Dennis Manns, industry consultant and senior automotive advisor North Motors LLC, talks to Victoria Johns about washing cars, American Honda and why you always need a plan B
What did you want to be when you were younger?
I have always been in the automotive industry. My father was a Chrysler and Dodge dealer in our hometown in Ohio. When I was young, I would often wash cars on the lot, work on the retail parts counter and even sell used cars in the afternoon and on weekends. I assumed I would be involved with the retail side of the business. I always enjoyed going to the used car auctions.
What is the greatest piece of advice anyone has given you in your career?
To always try and do things the right way, take care of the people in your organisation and be a good communicator. I have been involved with a number of different roles and responsibilities for American Honda and other employers. With each of these roles I wanted to make sure that my employer, my people and my customers could count on me to execute and perform. With the various groups that I have managed and led, I wanted to make sure my team very much felt part of our success and that they understood they had a voice in the decision making process.
“Leaders can be wrong, but they should never be unclear” - Dennis Manns
So often you attend a meeting on a issue and everyone is waiting for the “boss” to give the solution. I prefer to have the entire room feed me with thoughts, ideas and suggestions. It is amazing what you learn when the room is giving you its perspective of a challenge. Finally, I like to connect the organisation upstream and downstream of our business. I take pride touching base with the organisation and being transparent. Leaders can be wrong, but they should never be unclear. Your team needs to understand where the group is headed.
Who or what inspires you in the world of automotive logistics?
Risk takers inspire me. Everyone can guide the ship when the seas are calm, but the test is when there is a storm. You have to respect the person that takes the path less travelled. I am interested in change and I love a challenge. I love to identify the unique solution - it will test your nerves for sure.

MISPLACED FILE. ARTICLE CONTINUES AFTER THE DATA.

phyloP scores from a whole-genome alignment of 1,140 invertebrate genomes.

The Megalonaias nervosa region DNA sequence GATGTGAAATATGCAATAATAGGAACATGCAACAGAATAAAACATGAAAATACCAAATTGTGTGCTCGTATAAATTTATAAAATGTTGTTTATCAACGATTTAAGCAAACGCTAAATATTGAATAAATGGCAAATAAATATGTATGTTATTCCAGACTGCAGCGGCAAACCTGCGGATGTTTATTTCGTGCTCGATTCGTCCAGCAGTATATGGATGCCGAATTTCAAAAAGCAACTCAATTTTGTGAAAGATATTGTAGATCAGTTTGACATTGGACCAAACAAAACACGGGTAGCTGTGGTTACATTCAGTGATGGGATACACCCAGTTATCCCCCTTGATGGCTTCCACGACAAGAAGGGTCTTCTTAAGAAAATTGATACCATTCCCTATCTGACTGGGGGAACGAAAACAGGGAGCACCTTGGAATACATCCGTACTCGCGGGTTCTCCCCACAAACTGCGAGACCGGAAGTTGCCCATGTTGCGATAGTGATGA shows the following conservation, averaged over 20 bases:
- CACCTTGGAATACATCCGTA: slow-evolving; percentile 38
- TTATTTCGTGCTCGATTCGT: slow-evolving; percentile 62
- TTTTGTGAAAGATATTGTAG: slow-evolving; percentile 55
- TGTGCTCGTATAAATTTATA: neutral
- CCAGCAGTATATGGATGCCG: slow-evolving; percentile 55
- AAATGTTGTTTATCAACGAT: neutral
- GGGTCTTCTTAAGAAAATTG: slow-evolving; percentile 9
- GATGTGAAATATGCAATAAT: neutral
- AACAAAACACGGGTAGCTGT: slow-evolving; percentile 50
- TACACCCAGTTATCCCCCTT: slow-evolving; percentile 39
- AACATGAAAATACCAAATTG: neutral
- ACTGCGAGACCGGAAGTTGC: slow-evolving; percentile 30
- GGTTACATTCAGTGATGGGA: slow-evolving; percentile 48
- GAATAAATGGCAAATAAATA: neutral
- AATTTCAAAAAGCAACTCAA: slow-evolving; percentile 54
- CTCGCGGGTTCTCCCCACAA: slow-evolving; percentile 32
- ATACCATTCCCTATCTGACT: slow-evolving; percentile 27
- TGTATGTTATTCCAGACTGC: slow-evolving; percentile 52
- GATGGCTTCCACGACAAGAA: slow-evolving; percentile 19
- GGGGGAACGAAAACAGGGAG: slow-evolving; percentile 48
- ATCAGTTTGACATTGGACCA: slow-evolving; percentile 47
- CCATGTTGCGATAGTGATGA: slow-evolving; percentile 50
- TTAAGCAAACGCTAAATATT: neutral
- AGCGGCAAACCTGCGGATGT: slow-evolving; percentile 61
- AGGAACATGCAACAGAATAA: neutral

What piece of advice would you give to someone entering the automotive logistics industry?
My advice is to be a great communicator and make plenty of contacts. I have met so many wonderful people in this business and I have re-connected with them in new positions, which can be very helpful. If you can stay connected with this wide band of friends it will serve you well.
“Regardless of your role or what part of the business you’re in, the best plans change and often fail” - Dennis Manns
If you could learn one thing that would help you in your job, what would it be?
The one thing to learn, which is in two parts, is patience and resourcefulness. Regardless of your role or what part of this business you’re in, the best plans change and often fail. You need to have patience in the plans you create to give them time to develop and you need to be resourceful in the event you need to make adjustments. The pieces of the puzzle sometimes need a little help to nudge them into place. You will see where things start to go off course and that is when you need to trust your plan, trust your people and allow the proper patience for things to fall into place. As we all know, challenges occur and this is why you need to identify them and have that plan B in your pocket.
“I love to identify the unique solution - it will test your nerves for sure” - Dennis Manns
What was the last experience that changed the way you work?
Probably when I switched from leading the sales side of American Honda to a leadership position with the operations group. Each group has similar and unique needs. The OEM sales side requires a delicate touch with pricing decisions, model mix, advertising placement, marketing programmes and inventory balance. Each executive dial can be adjusted and each is pressure sensitive. On the operations roles with distribution, logistics planning and logistics operations, you face a totally new set of executive dials that are equally pressure sensitive. The sales role and the operations role required that I understand the relationship between these various controls - there is a connection. There is so much at stake with these two groups that you really have to focus and maintain a large perspective.